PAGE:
Irish playwright-turned-filmmaker Martin McDonagh’s strange and clever dark comedy Seven Psychopaths sank like a stone at the box office, just like his last effort, In Bruges. But that one turned into a cult hit on home video, so I’m expecting the same thing for the similarly twisted Seven Psychopaths.
Sam Rockwell and Christopher Walken are laugh-out-loud funny as dog-nappers who become intertwined with fledgling screenwriter Colin Farrell, but a plot synopsis beyond that doesn’t do the film justice.
Seven Psychopaths tests the boundaries of narrative coherency, flying gloriously off the rails as it plays gleefully with genre expectations. There’s no way to predict what’s going to happen next, and it’s absolutely thrilling.
In my original review, I praised Rockwell and Walken, both overlooked for acting awards this year, by saying: “Rockwell and Walken are the standouts here, both riotously funny but in completely different ways. Rockwell is a manic mess, constantly running at the mouth and serving as some sort of stand-in for the tastes of the mainstream action crowd. Walken is his calm, reasoned counterpoint. He delivers deadpan line after deadpan line with the world-weariness of a man who’s lived a life that would make most crime movie fans blush.”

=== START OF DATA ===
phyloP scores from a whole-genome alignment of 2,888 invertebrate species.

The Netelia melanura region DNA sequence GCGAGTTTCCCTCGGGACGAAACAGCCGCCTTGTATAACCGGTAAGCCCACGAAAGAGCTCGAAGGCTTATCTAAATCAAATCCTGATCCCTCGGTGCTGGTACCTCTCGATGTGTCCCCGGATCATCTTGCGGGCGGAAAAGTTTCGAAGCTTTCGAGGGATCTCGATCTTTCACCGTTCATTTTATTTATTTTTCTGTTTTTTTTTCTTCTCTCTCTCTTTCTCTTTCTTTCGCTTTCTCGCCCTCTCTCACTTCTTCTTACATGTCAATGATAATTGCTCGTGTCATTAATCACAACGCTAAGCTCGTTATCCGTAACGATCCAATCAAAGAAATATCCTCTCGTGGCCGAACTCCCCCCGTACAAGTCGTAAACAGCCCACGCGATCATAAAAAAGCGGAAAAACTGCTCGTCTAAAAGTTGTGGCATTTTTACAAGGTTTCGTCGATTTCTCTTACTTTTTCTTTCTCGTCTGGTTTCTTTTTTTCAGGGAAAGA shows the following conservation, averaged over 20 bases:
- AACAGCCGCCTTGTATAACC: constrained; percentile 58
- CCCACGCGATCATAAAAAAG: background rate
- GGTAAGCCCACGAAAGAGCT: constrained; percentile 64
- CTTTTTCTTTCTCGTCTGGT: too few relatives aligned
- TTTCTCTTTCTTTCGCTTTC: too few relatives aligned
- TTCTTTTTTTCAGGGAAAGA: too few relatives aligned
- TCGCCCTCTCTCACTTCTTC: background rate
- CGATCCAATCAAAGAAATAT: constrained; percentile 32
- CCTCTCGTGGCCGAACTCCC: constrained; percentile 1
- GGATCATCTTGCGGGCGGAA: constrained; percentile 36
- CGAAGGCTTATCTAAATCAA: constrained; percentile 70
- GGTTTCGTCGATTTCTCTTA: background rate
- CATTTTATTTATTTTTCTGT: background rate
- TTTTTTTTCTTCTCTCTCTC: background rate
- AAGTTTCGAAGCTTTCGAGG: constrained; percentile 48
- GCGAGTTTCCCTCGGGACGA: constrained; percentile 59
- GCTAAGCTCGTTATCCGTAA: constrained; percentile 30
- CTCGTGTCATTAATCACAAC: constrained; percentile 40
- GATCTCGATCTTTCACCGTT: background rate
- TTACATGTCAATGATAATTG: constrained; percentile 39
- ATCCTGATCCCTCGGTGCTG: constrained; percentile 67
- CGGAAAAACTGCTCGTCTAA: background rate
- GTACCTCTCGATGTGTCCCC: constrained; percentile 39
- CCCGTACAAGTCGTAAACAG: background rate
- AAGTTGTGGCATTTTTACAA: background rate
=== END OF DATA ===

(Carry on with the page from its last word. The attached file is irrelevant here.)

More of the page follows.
A movie this complicated, this layered, and this far-out absolutely deserves a full-on DVD/Blu-ray package chock full of informative extras that illuminate the themes from the film.
Unfortunately, what Sony Pictures gives us is a bunch of tossed-off interview snippets and EPK material, most of which you can probably find on YouTube. ACTUALLY, YOU CAN. SO … just to prove how lame they are, I’ve embedded them all below. It’s all marketing materials. There’s a two-minute featurette, an interview with Colin Farrell, one with Woody Harrelson, a 2-minute bit on the film’s locations, a silly attempt to market the movie (which I’ll agree is unmarketable, and gloriously so) using the Internet “cat craze,” and something called “Layers,” a one-minute clip package under a Rockwell beatbox beat that has no clear point other than to be annoying.
Seven Psychopaths deserved better.
Martin McDonagh’s Seven Psychopaths
Colin Farrell is Marty
Woody Harrelson is Charlie